WASHINGTON, March 25 (UPI) -- President Barack Obama, using his authority under the Antiquities Act, designated five new national monuments across the United States Monday.
"These sites honor the pioneering heroes, spectacular landscapes and rich history that have shaped our extraordinary country," Obama said of the proclamations designating the monuments in Delaware, Maryland, New Mexico, Ohio and Washington state. "By designating these national monuments today, we will ensure they will continue to inspire and be enjoyed by generations of Americans to come."
The designations were made with bipartisan support from congressional, state and local officials, businesses and others, and are expected to help their local economies grow through tourism and outdoor recreation, the White House said.
The White House described the monuments as:
-- Charles Young Buffalo Soldiers National Monument, Wilberforce, Ohio. The monument will preserve the home of U.S. Army Col. Charles Young, who was the third African-American to graduate from West Point and the first to achieve the rank of colonel.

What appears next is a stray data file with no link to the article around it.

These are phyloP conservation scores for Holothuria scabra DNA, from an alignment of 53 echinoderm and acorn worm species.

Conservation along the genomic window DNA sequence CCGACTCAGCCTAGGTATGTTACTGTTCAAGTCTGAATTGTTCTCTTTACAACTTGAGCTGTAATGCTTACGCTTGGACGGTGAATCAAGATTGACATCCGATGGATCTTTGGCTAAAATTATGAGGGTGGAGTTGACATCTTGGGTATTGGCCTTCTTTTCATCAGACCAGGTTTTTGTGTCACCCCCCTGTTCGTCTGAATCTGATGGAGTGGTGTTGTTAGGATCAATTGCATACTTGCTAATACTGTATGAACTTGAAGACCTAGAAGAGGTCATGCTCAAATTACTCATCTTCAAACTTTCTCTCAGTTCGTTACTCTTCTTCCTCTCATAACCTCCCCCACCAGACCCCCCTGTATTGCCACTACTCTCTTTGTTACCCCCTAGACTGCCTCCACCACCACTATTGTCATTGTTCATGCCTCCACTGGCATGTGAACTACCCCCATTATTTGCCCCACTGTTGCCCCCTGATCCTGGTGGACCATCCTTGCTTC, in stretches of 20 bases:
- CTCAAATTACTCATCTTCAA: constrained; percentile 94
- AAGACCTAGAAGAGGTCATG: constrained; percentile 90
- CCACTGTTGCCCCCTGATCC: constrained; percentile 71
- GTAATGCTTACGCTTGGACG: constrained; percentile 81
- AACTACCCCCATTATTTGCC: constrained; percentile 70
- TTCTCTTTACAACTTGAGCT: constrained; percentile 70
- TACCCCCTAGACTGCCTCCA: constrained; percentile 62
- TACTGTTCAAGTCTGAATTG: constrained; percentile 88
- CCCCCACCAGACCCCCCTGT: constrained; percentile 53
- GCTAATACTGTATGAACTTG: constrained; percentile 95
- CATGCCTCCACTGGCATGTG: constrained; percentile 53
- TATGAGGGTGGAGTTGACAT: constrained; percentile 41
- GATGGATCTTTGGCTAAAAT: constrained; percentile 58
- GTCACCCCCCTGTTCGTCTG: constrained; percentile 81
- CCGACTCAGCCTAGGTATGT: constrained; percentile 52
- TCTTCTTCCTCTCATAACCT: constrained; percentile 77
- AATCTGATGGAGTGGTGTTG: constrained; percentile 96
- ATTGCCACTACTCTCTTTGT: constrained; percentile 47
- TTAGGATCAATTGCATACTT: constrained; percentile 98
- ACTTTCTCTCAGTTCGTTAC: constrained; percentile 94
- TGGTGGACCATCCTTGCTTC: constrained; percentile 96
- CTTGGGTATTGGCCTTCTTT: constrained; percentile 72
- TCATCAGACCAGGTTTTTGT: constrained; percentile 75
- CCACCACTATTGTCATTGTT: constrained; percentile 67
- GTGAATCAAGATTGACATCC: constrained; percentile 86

-- First State National Monument in Delaware. The monument honors the early Dutch, Swedish, Finnish and English settlement of Delaware, as well as Delaware's role as the first state to ratify the Constitution. The park is comprised of three historic areas -- the Dover Green, the New Castle Court House complex and the Woodlawn property in the Brandywine Valley.
-- Harriet Tubman Underground Railroad National Monument in Maryland. The monument commemorates the life of the most famous Underground Railroad conductor responsible for helping slaves escape to freedom. The national park, located on Maryland's Eastern Shore, includes land of significance to Tubman's early life and reminiscent of her life as a slave and conductor of the Underground Railroad.
-- Rio Grande del Norte National Monument in New Mexico. Located northwest of Taos, the Rio Grande del Norte contains stretches of the Rio Grande Gorge and extinct volcanoes. It serves as habitat for many birds and wildlife and is home to petroglyphs, and archaeological and cultural resources dating from the Archaic Period to the more recent passage of Hispanic settlers.
-- San Juan Islands National Monument in Washington. Home to bald eagles, orca whales, harbor seals and other rare species, the San Juan Islands is a chain of 450 islands, rocks and pinnacles in Washington state's Puget Sound. A number of historic lighthouses are located on the islands, as well as fossils dating back 12,000 years.